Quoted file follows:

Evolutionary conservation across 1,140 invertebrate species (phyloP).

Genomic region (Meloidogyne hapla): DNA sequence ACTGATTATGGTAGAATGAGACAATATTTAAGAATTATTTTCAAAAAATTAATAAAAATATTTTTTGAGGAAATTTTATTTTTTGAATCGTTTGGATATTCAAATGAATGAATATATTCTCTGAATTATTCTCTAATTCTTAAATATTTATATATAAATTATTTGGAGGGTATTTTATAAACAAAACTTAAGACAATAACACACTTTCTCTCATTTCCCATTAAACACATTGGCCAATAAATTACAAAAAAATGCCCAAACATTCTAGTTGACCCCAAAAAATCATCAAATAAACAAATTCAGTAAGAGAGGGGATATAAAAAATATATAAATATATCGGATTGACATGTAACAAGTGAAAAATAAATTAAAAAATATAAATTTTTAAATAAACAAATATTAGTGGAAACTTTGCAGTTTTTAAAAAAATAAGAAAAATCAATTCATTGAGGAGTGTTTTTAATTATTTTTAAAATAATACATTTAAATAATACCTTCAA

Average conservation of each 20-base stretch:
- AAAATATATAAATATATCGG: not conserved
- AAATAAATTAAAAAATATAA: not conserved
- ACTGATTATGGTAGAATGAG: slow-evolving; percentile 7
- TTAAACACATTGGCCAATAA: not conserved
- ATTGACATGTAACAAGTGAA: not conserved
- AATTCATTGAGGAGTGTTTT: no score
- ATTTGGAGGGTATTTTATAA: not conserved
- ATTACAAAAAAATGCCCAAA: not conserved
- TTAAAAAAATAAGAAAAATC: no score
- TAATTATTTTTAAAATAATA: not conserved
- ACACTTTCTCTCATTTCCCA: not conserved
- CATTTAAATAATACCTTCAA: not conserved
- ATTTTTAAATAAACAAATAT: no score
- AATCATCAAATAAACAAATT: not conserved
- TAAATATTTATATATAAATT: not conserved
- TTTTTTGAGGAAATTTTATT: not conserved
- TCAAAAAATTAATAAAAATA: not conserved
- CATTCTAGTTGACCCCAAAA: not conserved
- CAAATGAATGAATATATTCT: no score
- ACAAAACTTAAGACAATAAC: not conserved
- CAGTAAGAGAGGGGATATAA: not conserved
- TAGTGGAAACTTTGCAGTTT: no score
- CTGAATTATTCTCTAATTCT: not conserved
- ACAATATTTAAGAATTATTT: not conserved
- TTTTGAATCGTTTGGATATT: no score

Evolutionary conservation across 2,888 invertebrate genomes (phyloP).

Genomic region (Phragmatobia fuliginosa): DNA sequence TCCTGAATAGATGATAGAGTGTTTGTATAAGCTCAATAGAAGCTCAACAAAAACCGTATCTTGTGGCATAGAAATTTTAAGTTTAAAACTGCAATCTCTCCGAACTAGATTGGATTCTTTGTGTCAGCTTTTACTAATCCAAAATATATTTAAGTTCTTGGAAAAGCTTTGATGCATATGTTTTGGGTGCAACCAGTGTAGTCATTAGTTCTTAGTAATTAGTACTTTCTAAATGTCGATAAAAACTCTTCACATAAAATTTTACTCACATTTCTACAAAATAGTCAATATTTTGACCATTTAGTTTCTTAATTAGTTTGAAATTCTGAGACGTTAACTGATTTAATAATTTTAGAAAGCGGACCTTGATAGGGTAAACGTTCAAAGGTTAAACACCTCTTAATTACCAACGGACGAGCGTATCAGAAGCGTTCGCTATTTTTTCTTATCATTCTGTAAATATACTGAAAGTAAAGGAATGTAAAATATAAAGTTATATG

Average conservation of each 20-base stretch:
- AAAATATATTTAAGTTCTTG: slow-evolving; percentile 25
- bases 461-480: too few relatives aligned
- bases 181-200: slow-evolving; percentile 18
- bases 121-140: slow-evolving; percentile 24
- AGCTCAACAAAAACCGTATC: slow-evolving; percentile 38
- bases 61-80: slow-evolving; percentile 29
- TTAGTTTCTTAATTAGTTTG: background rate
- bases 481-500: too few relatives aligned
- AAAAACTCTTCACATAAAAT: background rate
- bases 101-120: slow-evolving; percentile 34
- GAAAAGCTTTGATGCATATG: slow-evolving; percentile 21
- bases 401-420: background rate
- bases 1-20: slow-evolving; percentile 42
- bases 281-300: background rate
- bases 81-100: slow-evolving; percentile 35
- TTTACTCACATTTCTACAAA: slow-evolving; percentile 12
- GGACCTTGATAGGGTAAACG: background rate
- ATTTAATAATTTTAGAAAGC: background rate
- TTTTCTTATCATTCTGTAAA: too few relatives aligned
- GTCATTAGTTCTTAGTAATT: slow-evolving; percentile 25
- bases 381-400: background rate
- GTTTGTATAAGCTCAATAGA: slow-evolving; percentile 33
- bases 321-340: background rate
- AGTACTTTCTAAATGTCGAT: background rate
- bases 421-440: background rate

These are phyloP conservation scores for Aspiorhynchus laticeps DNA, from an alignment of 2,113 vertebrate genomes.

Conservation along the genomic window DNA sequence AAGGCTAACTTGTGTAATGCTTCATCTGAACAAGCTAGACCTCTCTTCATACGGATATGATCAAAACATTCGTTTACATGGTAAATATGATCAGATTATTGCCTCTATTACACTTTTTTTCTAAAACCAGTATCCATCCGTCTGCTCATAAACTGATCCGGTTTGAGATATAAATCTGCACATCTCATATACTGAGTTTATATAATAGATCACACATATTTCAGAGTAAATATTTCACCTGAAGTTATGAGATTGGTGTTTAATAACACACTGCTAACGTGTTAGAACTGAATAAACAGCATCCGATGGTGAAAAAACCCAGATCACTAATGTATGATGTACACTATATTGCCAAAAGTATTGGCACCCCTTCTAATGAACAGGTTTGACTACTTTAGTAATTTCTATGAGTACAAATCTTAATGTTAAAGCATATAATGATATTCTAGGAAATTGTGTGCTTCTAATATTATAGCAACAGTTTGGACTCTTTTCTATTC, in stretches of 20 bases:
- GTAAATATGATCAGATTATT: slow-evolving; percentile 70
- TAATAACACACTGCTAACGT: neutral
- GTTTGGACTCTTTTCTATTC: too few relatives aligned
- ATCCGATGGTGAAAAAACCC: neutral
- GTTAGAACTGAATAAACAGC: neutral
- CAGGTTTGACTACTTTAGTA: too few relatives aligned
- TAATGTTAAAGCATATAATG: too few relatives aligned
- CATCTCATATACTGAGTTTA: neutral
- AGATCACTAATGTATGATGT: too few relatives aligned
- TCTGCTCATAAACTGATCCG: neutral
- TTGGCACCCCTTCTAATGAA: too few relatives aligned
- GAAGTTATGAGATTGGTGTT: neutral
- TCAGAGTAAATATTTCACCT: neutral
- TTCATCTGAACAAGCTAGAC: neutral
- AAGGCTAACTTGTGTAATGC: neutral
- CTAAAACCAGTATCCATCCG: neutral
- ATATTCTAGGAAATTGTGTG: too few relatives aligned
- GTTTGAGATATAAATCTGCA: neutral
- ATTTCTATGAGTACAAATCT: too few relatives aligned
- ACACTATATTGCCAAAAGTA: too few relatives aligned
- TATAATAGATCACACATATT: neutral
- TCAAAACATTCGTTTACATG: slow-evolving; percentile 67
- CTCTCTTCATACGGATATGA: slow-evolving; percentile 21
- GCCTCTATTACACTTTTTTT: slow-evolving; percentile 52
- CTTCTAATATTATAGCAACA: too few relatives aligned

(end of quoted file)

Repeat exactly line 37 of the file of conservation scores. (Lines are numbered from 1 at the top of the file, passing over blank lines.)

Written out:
- bases 61-80: slow-evolving; percentile 29